Healing Sgt. Warren
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Healing Sgt. Warren

Jonathan Warren on patrol in Iraq. He was “everything you want in a team leader,” said his commander. (John Cooley)
Scott Stephenson and Jonathan Warren on patrol in early November 2006. They’d been together since basic training at Ft. Benning, Ga. ()
The wreckage of Warren’s Humvee. His best friend, Stephenson, took the brunt of the bomb blast. ()
Warren escaped serious injury. Stephenson’s chances of survival were put at 5%.  (Kathleen Curran)
Warren participates in research into post-traumatic stress disorder at the VA hospital in Long Beach.  (Rick Loomis / Los Angeles Times)
In a simulation, a Humvee rolls down a virtual street in a user-generated scenario designed to mimic combat situations. Virtual reality is used in prolonged exposure therapy.  (Rick Loomis / Los Angeles Times)
Jonathan Warren dons his Army uniform before attending a ceremony honoring veterans at Vanguard University in Costa Mesa. He was skilled at masking his torment.  (Rick Loomis / Los Angeles Times)
Warren enrolled in psychology classes at Vanguard University, hoping to understand his damaged mind.  (Rick Loomis / Los Angeles Times)
Warren joined the Army hoping to fight in the war on terrorism, and to find the sense of warrior camaraderie he had seen in films.  (Rick Loomis / Los Angeles Times)
Warren holds his friend’s prosthetic leg. Stephenson would become accustomed to people gawking; sometimes he snarled, “Five dollars for the freak show!” (Rick Loomis / Los Angeles Times)
Stephenson shares a hotel room in Las Vegas with Warren. Stephenson had learned to walk on a prosthetic leg and gone through therapy for PTSD. His anger had decreased. But he heard despair in Warren’s voice and urged him to seek help.  (Rick Loomis / Los Angeles Times)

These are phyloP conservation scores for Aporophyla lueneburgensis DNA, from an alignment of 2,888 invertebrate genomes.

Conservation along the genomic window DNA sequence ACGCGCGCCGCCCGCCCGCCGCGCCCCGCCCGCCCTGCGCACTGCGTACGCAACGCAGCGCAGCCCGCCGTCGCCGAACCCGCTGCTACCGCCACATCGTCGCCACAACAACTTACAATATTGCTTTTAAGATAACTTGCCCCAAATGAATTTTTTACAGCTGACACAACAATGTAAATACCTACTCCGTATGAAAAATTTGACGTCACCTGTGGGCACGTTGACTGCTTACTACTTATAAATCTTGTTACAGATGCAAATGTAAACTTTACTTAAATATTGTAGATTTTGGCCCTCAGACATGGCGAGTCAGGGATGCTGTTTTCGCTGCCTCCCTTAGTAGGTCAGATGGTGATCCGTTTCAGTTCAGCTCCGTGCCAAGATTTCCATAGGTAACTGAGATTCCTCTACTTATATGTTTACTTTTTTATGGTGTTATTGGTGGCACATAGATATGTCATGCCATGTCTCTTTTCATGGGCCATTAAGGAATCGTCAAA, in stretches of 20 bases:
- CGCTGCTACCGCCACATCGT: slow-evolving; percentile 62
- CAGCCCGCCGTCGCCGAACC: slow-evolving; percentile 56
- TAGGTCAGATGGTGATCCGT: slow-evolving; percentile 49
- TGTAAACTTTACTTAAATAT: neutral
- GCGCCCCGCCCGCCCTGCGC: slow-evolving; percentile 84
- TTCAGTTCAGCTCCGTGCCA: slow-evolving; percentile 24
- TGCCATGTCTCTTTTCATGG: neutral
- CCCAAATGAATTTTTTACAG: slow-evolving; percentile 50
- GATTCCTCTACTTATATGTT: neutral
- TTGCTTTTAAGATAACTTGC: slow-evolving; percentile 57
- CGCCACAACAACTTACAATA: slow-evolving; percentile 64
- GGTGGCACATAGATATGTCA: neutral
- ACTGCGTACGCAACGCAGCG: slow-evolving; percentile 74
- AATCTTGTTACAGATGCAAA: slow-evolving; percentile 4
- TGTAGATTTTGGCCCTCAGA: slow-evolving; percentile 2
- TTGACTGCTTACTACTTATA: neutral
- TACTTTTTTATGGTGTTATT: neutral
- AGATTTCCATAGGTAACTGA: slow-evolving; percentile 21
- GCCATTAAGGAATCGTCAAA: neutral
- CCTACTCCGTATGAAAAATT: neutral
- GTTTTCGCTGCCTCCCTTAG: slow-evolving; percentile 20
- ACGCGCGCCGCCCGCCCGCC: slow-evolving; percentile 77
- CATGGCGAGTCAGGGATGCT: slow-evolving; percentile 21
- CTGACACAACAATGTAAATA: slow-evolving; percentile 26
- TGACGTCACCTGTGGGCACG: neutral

Stephenson had to endure 20 surgeries after the explosion. His young son broke a leg off each of his GI Joes so they would resemble his dad. (Rick Loomis / Los Angeles Times)
Stephenson, left, was known in the Army as “Oreo.” Warren was “The Duke.” In civilian life, they lived in different states, but their friendship remained strong.  (Rick Loomis / Los Angeles Times)
Warren and Stephenson share stories about their time together in Iraq while attending a veterans event in Las Vegas. Warren regarded him as a little brother. (Rick Loomis / Los Angeles Times)
Warren seeks solace on the dock overlooking Newport Bay, where he would walk daily. Anxiety, dread and guilt followed him home from war.  (Rick Loomis / Los Angeles Times)
Warren strolls on Balboa Island with Lindsay Marissa and Briana Baker. Warren’s daily walks, usually solitary, help him cope with the memories. (Rick Loomis / Los Angeles Times)
Warren, center, joins hands with close friends and family to say a prayer after his graduation from Vanguard University. (Katie Falkenberg / Los Angeles Times)
Warren adjusts an American flag during a celebration at his parents’ Laguna Niguel home after his graduation from Vanguard University. He knows that confronting his worst day might only be the start of healing. (Katie Falkenberg / Los Angeles Times)
At an “Honor the Valor” benefit football game, Warren salutes with Harry Clew, 90, of Dana Point, who spent 15 months as a prisoner of war in World War II.  (Rick Loomis / Los Angeles Times)
Warren, left, embraces his brother Logan at the conclusion of Logan’s last high school football game. Warren and other veterans were honored at the event. In the months after his therapy ended in the spring of 2012, he realized that confronting the events of Nov. 25, 2006, might be only the beginning of healing.  (Rick Loomis / Los Angeles Times)
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